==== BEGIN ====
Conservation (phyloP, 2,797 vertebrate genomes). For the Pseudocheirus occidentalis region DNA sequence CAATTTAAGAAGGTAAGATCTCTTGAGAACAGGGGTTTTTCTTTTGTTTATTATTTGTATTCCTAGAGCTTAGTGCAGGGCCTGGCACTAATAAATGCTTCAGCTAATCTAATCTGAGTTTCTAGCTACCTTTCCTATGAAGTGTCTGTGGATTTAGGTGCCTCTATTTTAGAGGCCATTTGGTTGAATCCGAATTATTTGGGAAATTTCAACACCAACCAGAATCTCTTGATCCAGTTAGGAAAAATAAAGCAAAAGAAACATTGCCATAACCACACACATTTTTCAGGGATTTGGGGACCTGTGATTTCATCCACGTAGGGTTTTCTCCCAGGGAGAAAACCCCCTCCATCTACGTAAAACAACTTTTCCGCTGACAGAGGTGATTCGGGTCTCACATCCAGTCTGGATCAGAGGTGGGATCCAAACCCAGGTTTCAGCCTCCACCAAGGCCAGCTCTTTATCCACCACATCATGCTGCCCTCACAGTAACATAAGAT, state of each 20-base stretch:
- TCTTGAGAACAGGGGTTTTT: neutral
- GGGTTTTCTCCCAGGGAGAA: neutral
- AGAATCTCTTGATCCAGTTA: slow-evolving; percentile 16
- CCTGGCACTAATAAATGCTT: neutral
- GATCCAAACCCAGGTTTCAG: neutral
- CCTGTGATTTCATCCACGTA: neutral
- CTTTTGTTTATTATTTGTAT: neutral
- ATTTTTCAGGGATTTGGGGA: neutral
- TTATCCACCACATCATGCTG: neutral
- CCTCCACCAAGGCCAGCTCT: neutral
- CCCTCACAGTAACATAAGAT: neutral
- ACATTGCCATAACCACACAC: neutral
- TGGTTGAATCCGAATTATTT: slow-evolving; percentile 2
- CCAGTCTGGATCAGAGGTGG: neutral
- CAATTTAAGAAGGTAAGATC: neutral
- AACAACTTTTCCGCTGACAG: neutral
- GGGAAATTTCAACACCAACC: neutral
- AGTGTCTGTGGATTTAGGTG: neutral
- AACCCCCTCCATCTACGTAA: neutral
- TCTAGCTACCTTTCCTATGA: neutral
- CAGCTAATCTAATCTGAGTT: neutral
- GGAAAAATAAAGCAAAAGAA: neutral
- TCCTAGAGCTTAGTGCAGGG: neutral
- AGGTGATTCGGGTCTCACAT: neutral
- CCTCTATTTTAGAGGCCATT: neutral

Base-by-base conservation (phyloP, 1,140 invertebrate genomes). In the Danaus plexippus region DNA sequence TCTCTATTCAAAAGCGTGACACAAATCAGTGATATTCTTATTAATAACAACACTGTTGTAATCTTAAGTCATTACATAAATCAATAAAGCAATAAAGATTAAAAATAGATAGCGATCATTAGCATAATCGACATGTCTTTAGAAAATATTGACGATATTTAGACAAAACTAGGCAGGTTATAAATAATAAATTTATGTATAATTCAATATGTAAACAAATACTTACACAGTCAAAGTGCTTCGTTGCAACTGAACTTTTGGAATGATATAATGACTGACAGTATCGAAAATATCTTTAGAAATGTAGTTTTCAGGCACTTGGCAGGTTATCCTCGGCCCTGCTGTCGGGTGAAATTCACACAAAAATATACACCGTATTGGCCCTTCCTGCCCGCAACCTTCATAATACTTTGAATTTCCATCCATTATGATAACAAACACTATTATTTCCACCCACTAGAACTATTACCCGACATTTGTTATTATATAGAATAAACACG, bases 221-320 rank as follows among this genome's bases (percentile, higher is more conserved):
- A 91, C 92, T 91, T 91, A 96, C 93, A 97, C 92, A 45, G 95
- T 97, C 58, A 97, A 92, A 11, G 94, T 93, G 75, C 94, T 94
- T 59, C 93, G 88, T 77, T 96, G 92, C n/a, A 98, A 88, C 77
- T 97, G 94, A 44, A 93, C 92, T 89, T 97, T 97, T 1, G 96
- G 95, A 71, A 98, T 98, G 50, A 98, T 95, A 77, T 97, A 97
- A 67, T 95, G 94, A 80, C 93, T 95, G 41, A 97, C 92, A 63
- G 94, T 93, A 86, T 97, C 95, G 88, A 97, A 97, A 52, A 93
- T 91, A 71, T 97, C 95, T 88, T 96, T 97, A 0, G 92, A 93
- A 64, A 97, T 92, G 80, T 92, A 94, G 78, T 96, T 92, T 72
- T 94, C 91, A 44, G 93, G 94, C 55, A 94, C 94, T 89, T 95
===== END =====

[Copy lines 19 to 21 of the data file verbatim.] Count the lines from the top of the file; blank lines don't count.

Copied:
- AGTGTCTGTGGATTTAGGTG: neutral
- AACCCCCTCCATCTACGTAA: neutral
- TCTAGCTACCTTTCCTATGA: neutral